Posted in Books | Also tagged , , , and | 7 Comments

Opinion: Small plus small plus small equals BIG

ultra-micro economicsIn the heady days of the Thatcher government, when the hideous mistakes of Big Bang were being forged and coming to fruition, I used to run an excellent magazine called Town & Country Planning.  In those days, we were extremely exercised by the idea of the huge and mounting cost of rundown private sector homes. Who was going to repair them?

We don’t talk about that problem any more. This is not because it was ever exactly solved, but because of one of the more benevolent effect of rising house prices, before the oligarchs came in, was that it made a bit of DIY worthwhile. Instead of the government shelling out to repair all those privately-owned dwellings, the young owners went down to B&Q and bought a paintbrush.

It was a lesson to me that neither the conventional public sector nor the conventional private sector may be best placed to tackle the really intractable problems.  And it makes me wonder whether the great unanswered questions about rebalancing the economy might eventually be answered – not by the long night of the soul as we wait for the Treasury, but by the places themselves.

Posted in Op-eds | Also tagged | 5 Comments

Opinion: Bullseye banzai

In the spirit of the season, I thought I’d do my own Mid-Term Review and not keep it secret.

Back on the 14th November 2012, I wrote a piece for LDV on how Shinzo Abe, the clear favourite to become Japan’s next PM, was telling the Bank of Japan to deliver 3% growth in the money measure of GDP (NGDP) on pain of having its independence withdrawn. NGDP in Japan had been virtually static for twenty years – a sort of Great Stagnoflation.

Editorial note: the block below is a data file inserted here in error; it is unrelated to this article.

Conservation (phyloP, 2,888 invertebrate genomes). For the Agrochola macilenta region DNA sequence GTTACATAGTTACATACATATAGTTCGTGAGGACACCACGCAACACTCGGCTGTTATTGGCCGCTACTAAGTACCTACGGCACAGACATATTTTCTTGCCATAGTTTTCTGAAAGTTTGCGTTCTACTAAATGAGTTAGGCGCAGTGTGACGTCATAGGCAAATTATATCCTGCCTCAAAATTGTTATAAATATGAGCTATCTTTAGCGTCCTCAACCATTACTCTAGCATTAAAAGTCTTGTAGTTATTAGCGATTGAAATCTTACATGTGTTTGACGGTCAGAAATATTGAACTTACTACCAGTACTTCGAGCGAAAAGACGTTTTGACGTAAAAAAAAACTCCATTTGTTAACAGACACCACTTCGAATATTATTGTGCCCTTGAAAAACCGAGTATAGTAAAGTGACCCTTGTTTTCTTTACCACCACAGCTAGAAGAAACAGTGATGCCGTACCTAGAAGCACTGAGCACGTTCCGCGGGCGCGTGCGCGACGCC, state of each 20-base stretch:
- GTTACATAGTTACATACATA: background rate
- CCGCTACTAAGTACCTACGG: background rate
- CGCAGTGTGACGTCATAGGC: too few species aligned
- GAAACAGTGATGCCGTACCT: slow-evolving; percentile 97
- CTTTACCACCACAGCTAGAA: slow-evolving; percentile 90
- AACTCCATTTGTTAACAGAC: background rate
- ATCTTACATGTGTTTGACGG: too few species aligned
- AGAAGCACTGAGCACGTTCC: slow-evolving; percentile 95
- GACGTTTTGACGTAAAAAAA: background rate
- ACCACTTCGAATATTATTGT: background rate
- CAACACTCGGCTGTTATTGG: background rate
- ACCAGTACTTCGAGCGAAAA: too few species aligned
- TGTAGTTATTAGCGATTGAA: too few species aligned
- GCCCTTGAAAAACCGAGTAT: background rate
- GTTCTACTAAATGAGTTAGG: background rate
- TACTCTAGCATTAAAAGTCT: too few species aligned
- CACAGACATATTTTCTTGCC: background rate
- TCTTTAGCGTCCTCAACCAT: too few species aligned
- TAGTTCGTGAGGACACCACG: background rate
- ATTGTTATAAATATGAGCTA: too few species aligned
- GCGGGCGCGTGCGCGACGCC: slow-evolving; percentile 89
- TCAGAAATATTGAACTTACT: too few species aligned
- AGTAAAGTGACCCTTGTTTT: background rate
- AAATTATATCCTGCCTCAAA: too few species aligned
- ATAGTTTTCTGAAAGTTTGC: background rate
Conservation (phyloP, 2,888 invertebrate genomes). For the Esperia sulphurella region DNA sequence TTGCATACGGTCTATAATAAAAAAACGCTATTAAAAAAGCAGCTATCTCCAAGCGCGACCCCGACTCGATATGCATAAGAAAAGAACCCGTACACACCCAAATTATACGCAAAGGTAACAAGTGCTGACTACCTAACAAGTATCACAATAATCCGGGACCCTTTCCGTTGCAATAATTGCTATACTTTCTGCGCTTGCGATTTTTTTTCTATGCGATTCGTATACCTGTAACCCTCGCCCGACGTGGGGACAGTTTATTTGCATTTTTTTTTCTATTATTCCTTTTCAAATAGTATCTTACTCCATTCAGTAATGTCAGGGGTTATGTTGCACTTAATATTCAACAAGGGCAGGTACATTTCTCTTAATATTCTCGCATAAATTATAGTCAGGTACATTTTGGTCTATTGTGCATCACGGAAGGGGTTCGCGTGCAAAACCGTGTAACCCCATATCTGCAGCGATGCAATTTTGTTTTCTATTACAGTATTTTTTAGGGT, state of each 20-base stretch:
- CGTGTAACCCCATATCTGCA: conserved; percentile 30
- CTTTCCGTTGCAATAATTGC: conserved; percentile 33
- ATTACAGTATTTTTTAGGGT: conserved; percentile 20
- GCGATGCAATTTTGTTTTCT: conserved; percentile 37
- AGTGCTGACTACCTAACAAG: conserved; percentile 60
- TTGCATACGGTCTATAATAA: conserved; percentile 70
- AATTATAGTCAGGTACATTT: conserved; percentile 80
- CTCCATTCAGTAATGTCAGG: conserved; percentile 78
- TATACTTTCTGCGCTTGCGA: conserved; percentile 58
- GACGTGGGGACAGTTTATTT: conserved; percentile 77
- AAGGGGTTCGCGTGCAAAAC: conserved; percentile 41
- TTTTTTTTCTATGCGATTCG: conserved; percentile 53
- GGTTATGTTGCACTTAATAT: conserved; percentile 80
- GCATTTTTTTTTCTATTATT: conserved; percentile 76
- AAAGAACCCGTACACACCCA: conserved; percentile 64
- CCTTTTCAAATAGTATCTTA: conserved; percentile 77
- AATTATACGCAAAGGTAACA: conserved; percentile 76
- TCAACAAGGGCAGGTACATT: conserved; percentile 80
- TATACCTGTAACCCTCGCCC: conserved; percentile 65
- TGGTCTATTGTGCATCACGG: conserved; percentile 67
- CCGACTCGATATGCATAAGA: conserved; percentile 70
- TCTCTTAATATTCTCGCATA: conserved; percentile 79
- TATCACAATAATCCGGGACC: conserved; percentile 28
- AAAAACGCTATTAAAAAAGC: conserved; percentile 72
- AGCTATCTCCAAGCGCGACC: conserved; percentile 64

How’s Mr Abe doing just eight weeks on? Well, he’s Prime Minister, he’s told the …

Posted in Op-eds | Also tagged | 39 Comments

Opinion: The trouble with George – you can’t argue on economics with such a political Chancellor

Now that the flurry of graphs, snapshot analyses, spin-heavy briefings and counter-briefings is dying down, how to judge George Osborne’s Autumn Statement in the cold winter light?

For me it is a microcosm of Osborne’s time in No. 11 – a smattering of politically calculated and superficially populist measures, masking a dangerously thin grasp of what an economically successful Chancellorship looks like. Moreover, his claim that his mini-budget is fair because it is fiscally neutral doesn’t hold much water.

Posted in Op-eds | 14 Comments
Advert



Recent Comments

  • User AvatarWilliam Summers 8th Feb - 1:14am
    I strongly believe in the need for more diverse political representation, including more women, BAME and disabled. But this simplistic one-dimensional identity politics really does...
  • User AvatarGareth Epps 7th Feb - 10:28pm
    Liberator is not preceded by a definite article. (You must owe us a sub!)
  • User AvatarSimon Shaw 7th Feb - 10:20pm
    @Mick Taylor "Labour have shown us the AWS guarantees the selection of women candidates and in a more favourable electoral climate would lead to women...
  • User AvatarRsf7 7th Feb - 10:15pm
    The problem with all this is that it only works one way. For example, men earn more than women but for the under 30's women...
  • User AvatarIan Swales 7th Feb - 9:56pm
    I'll leave my comment to a fellow member from the North East - “As a woman with a disability I find this patronising and insulting...
  • User AvatarIan Swales 7th Feb - 9:53pm
    You're right David and a lot of people who would benefit from it agree too. Here's just a few comments from a NE blog on...